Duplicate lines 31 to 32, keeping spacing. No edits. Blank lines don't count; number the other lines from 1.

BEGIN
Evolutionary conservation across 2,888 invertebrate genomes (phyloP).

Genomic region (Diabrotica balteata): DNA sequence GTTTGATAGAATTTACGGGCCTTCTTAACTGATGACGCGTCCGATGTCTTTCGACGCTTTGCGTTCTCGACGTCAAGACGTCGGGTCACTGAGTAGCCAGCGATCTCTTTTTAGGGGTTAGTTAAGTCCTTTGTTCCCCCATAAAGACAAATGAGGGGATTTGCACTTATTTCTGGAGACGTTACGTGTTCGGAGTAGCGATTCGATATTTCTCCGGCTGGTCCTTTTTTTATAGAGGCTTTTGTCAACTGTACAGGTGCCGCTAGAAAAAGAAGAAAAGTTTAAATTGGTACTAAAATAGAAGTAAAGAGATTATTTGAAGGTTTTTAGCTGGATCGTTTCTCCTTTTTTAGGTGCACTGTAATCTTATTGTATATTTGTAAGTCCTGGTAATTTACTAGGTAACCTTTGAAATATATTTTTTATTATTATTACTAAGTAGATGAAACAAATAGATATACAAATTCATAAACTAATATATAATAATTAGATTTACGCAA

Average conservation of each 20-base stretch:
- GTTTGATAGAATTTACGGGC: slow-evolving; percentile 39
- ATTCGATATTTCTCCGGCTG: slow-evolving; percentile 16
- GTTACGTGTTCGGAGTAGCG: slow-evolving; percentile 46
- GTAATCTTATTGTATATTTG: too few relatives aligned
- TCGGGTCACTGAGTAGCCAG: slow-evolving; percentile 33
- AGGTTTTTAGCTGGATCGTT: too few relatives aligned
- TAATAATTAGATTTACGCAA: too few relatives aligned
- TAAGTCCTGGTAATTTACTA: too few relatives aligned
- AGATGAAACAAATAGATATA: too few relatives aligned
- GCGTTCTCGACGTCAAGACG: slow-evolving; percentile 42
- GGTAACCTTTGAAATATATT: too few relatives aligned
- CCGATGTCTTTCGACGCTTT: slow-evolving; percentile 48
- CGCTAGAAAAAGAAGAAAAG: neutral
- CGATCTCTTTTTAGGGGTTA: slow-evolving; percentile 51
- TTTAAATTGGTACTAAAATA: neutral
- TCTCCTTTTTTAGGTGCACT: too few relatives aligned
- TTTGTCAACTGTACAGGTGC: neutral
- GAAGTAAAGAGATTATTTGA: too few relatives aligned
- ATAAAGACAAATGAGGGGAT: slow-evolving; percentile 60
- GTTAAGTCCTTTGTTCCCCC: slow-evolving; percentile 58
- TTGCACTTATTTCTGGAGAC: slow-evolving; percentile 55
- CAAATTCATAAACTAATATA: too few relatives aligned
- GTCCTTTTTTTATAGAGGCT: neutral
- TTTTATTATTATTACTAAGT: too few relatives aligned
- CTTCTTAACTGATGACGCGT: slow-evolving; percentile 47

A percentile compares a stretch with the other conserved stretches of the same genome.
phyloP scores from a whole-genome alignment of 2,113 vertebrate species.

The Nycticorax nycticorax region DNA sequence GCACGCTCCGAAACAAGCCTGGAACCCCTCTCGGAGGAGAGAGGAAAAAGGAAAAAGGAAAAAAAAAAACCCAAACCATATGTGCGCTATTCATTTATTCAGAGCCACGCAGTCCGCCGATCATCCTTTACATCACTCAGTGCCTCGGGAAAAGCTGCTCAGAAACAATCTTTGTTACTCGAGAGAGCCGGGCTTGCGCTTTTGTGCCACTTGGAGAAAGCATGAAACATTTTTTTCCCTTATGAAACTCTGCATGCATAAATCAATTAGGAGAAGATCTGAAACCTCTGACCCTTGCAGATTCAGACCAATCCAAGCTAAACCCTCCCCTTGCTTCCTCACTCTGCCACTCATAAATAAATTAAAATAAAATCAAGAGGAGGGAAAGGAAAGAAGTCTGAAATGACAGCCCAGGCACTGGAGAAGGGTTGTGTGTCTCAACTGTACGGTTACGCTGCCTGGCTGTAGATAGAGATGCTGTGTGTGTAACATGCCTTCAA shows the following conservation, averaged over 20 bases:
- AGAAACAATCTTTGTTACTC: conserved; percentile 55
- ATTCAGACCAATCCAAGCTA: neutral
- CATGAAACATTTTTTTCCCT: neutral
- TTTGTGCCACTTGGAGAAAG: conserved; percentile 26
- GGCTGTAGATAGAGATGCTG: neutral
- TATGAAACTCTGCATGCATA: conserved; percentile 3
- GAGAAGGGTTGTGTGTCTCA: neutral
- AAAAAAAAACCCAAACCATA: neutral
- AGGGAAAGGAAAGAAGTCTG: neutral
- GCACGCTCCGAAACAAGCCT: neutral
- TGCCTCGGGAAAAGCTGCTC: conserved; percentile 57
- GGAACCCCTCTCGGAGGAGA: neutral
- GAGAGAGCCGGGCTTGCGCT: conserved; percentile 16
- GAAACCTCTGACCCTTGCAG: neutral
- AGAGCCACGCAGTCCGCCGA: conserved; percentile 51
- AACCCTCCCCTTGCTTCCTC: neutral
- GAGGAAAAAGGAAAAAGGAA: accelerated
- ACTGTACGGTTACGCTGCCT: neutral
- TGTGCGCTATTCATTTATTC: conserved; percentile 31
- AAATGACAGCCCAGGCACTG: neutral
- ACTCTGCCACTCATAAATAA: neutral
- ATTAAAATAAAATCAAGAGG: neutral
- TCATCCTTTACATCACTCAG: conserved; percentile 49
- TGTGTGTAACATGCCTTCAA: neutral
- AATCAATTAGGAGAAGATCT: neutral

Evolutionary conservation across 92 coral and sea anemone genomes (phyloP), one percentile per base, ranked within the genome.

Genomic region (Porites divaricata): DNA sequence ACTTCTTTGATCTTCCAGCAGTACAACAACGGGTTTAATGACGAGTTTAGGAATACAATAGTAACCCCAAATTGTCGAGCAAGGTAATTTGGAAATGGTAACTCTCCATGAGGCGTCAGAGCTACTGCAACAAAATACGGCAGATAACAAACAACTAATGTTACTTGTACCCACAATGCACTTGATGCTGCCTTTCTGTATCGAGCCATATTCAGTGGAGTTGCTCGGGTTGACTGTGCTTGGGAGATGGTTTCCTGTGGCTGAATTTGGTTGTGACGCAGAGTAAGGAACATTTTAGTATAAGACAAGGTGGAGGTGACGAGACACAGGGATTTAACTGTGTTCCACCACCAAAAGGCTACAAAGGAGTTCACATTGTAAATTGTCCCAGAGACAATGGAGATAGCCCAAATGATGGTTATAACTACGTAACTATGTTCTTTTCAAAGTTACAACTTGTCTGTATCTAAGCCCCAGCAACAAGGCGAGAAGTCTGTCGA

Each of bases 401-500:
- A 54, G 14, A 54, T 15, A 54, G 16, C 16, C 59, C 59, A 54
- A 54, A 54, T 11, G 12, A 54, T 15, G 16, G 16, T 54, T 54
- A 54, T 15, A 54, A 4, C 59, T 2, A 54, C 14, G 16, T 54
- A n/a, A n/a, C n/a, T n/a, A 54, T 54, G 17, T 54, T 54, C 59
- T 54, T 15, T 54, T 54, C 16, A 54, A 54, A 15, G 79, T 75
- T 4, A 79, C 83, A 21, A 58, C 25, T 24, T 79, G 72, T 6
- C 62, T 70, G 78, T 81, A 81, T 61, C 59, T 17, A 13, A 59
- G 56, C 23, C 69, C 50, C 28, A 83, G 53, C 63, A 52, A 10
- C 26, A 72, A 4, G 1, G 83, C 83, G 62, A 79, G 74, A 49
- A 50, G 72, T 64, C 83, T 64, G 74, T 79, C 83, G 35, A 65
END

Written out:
The Nycticorax nycticorax region DNA sequence GCACGCTCCGAAACAAGCCTGGAACCCCTCTCGGAGGAGAGAGGAAAAAGGAAAAAGGAAAAAAAAAAACCCAAACCATATGTGCGCTATTCATTTATTCAGAGCCACGCAGTCCGCCGATCATCCTTTACATCACTCAGTGCCTCGGGAAAAGCTGCTCAGAAACAATCTTTGTTACTCGAGAGAGCCGGGCTTGCGCTTTTGTGCCACTTGGAGAAAGCATGAAACATTTTTTTCCCTTATGAAACTCTGCATGCATAAATCAATTAGGAGAAGATCTGAAACCTCTGACCCTTGCAGATTCAGACCAATCCAAGCTAAACCCTCCCCTTGCTTCCTCACTCTGCCACTCATAAATAAATTAAAATAAAATCAAGAGGAGGGAAAGGAAAGAAGTCTGAAATGACAGCCCAGGCACTGGAGAAGGGTTGTGTGTCTCAACTGTACGGTTACGCTGCCTGGCTGTAGATAGAGATGCTGTGTGTGTAACATGCCTTCAA shows the following conservation, averaged over 20 bases:
- AGAAACAATCTTTGTTACTC: conserved; percentile 55